The exact causes of allergy have not yet been pinpointed; however, scientists believe it’s a combination of nature and nurture.

The nature part is the genetic predisposition that runs in families. If you have a close relative with many allergies, your risk of developing a new onset allergy is high.

The nature part relates to environmental exposure to chemical substances, which can be the trigger point of allergies.

Immunologists refer to the immune reaction that causes allergy symptoms as a hypersensitivity reaction. During a hypersensitivity reaction, your immune system will release several pro-inflammatory substances, such as histamine, leukotrienes, and prostaglandins. All of these molecules will cause the typical symptoms of an allergic reaction, which include:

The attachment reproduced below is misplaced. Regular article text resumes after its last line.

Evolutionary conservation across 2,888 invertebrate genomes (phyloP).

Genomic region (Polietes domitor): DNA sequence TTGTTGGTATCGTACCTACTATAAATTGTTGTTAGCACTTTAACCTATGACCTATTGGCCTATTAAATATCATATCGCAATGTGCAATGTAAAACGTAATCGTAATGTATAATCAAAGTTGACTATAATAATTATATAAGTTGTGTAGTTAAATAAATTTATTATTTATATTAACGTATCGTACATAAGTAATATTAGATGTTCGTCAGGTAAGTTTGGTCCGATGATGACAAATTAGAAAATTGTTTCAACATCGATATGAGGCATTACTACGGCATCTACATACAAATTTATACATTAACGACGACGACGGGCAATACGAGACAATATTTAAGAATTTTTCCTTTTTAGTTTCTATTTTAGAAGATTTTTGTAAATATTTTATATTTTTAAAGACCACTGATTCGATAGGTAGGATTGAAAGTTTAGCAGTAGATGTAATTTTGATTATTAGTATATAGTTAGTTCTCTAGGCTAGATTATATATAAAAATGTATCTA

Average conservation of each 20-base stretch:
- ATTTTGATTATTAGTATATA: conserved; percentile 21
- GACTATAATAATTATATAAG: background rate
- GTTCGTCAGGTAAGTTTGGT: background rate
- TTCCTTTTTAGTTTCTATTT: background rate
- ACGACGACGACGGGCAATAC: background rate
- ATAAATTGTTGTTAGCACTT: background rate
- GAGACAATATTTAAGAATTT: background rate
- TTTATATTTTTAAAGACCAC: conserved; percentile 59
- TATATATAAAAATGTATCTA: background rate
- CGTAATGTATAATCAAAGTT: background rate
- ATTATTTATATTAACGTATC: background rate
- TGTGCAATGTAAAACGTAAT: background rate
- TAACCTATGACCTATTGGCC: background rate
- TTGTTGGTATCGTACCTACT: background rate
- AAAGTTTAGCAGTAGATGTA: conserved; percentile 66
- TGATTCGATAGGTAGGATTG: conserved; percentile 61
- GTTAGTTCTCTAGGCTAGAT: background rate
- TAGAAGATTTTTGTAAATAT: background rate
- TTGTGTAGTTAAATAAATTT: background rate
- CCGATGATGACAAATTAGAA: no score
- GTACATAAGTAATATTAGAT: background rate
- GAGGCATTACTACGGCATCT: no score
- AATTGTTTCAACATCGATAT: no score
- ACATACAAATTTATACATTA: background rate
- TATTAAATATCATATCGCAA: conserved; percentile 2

• Congested nose
  • Sneezing
  • Skin rash
  • Nausea and vomiting
  • Hives
  • Swollen lips and tongue

Treatment options

At first, you might think that the best treatment option for allergies is to reduce the hyperactivity of the immune system. However, this treatment is left for extremely severe cases since it could be very damaging.

If you suppress your immune system, you will susceptible to developing many dangerous infections.

Therefore, the best treatment for allergies is to identify the substances that are causing these reactions.

Before the invention of allergy testing, this process was extremely expensive, long, and ineffective. Fortunately, you can accurately pinpoint the substance that’s causing your allergy from the comfort of your home, using home allergy testing.